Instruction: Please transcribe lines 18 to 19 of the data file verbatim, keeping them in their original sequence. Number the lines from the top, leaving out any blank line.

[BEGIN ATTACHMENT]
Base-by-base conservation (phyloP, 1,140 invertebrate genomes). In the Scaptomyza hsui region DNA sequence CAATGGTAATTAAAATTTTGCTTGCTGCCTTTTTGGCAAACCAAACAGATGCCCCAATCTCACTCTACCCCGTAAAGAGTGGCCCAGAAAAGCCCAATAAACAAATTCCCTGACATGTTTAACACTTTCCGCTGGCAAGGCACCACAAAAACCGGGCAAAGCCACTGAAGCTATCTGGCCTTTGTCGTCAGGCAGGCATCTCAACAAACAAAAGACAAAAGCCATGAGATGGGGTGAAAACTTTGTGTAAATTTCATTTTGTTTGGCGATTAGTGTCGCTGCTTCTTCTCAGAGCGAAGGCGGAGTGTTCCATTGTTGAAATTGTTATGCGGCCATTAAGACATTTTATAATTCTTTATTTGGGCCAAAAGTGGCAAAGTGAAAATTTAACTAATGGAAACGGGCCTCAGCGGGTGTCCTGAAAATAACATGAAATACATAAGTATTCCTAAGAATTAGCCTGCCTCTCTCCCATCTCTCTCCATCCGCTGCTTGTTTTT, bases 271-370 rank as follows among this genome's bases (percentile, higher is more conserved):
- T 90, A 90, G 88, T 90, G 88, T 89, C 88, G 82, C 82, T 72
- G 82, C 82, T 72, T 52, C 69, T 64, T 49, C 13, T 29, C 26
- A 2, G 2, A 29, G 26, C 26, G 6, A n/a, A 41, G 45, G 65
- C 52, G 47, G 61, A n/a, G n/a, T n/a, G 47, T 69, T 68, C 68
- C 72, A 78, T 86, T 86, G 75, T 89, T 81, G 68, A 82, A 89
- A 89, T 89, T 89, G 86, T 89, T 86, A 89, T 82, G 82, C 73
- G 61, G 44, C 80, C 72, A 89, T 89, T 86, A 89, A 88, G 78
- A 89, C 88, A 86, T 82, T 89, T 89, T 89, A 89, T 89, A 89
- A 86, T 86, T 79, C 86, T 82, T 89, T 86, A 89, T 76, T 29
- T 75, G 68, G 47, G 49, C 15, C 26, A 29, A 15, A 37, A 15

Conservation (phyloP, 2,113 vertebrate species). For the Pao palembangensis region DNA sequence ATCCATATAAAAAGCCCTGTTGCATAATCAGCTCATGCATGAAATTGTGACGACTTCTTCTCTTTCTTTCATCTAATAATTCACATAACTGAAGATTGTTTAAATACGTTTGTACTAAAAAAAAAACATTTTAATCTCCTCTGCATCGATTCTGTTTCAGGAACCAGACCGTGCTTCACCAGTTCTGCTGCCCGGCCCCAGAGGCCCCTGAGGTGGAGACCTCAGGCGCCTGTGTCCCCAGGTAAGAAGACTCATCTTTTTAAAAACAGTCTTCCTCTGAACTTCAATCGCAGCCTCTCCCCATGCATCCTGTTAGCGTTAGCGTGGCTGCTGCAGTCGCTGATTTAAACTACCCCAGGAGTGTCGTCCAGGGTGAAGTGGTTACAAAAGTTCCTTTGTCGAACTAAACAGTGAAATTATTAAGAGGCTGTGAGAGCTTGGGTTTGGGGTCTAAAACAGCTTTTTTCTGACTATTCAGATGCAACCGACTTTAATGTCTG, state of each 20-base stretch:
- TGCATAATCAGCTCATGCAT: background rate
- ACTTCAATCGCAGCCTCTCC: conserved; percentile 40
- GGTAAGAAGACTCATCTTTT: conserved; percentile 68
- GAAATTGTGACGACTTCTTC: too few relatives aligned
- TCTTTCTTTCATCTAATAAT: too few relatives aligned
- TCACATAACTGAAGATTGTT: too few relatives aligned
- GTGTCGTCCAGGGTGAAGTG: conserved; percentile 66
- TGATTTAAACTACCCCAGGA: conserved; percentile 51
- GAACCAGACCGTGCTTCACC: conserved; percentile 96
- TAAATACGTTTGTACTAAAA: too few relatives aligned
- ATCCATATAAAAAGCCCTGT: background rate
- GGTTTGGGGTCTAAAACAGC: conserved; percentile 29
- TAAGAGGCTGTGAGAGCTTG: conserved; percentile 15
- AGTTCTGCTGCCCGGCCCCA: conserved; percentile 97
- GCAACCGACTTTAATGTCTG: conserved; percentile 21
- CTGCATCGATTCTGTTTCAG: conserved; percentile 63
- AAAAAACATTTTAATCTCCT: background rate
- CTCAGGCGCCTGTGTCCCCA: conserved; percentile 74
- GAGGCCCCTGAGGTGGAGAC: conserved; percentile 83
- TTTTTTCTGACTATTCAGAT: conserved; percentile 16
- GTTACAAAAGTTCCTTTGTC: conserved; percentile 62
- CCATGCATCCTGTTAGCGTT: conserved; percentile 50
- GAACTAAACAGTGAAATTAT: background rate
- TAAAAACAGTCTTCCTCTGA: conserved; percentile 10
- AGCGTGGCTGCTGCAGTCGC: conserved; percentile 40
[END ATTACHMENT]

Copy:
- TCACATAACTGAAGATTGTT: too few relatives aligned
- GTGTCGTCCAGGGTGAAGTG: conserved; percentile 66